Snowmobiles Everywhere

Rev up your snowmobiles and head out west. The National Park Service is paving the way to permanently allow as many as 750 off-road vehicles in Yellowstone National Park each day.

For the past three years, the park has allowed 750 vehicles each day, even though it has only seen an average of 250. This new proposal would solidify that temporary policy, despite disapproval from former park directors.

According to an article in The New York Times:

Indeed, of the eight living former directors, the only one who did not sign was Fran P. Mainella, who was prohibited by ethics rules from doing so because she left her post less than a year ago.

Some environmentalists and conservation groups consider this a serious setback, especially in light of a proposed ban on snowmobiles in the park just a few years ago.

An article in the Arizona Daily Star points out:

The park service proposed such a ban in 2000, but it was never enacted because of legal challenges. In the late 1990s, as many as 1,400 snowmobiles a day visited Yellowstone, contributing noise and air pollution that critics in Congress and elsewhere said was inappropriate for the country's first national park.

Since the vehicles are quieter now than they used to be because of new technologies, the Park Service decided to stop their support of the ban and instead allow the vehicles—a lot of them—to roam the snowy trails.

Recent research shows that winter outdoor recreational activities can stress animals and reduce their numbers significantly.

The public has the opportunity to comment on the proposal until May 31st before the parts of the policy are implemented during the 2008-2009 winter season.

Maybe it’s just us, but it seems that if nearly all of the former park directors think that allowing that many snowmobiles in Yellowstone each day is a bad idea, current park officials might want to listen to them. But then again, most of us don’t know what it’s like to experience the park on the back of a snowmobile—maybe we’d even clamor to be one of the lucky 750. Despite our craziest inclinations, we would probably opt for a pair of snowshoes instead.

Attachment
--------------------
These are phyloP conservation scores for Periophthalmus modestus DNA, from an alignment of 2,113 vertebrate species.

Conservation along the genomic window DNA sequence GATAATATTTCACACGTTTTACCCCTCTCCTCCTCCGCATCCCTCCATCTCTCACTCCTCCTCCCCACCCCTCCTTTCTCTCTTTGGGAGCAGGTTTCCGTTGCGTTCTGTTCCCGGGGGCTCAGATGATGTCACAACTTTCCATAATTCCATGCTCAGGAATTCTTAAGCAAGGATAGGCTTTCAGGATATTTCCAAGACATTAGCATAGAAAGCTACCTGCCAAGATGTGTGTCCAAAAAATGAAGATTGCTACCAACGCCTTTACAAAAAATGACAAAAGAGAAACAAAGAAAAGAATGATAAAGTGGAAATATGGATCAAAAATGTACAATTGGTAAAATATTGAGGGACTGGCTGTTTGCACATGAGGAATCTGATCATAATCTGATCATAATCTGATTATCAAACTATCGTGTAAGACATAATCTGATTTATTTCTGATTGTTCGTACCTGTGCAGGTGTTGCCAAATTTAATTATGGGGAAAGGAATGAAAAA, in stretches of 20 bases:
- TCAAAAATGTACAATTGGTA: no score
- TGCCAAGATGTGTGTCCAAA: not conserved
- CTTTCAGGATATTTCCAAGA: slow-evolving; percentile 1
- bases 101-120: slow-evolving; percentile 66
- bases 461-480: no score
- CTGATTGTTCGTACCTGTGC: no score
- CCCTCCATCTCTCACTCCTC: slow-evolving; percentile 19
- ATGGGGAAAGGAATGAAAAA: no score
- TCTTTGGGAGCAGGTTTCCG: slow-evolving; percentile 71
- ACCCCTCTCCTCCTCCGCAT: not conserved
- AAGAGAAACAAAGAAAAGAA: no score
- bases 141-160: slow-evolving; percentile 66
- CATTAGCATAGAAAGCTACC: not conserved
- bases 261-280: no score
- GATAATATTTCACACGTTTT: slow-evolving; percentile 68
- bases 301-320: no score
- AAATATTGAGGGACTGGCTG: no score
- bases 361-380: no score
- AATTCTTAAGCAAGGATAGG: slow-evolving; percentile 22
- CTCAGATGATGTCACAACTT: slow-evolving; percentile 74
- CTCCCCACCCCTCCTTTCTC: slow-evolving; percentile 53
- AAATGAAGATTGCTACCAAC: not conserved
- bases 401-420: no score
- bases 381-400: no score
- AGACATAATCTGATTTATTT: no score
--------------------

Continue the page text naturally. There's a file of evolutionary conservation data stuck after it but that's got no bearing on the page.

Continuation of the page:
Actually the snowmobile trail system has led to a significatly decreased mortality rate among the wildlife spieces in the park, most significant is the Bison whose numbers have increased greatly because they can move about using much less energy.Also one must remember that 750 modern snowmobiles per day are insignificant when compared to the thousands of cars allowed in the park each day during the summer months. Certianly the animals in the park are used to the sound and sight of snowmobiles on the trails and do not even look up when passed or approached. There are many thousands of snowmobilers who have toured the park and enjoyed the winter wounderland with its wildlife. Perhaps all user groups need to realize that all of us have a right to enjoy the national parks in our own way. No one group should be able to mandate useage based on their ability to use outdated science and incorrect data.

Nonsense, entire self-serving nonsense. Snowmobiles and ATVs stink, whine and rip -- and, yes, even the new ones. Unless they stick to strict trails, they crush herbiage. Even then, they pollute and whine. Some rip up the earth on purpose. Bison may be forced to accustom themselves to the noise and annoyance, but they would assuredly vote, if they could, to be left alone. I'd need to see some irrefutable prove that these lovely machines provide life-giving relief trails to these sturdy, hardy creatures. Regular vehicle traffic is restricted to actual roads, but again, by all means, ban those too! More machines of any sort does not make it better, so the comparison with the road vehicles is irrelevant. Those who enjoy the winter wonderland -- 'wounderland' is an a propos Freudian slip -- on a snowmobile, ATV or dirtbike must know they are wounding it at the other beings' expense. This "in our own way" business is not fair to those who want to walk quietly and respectfully; fine for you folks, since a skier isn't likely to put much of a dent in your lifestyle.

What ever happened to family hikes and manual movement? To the real love of nature?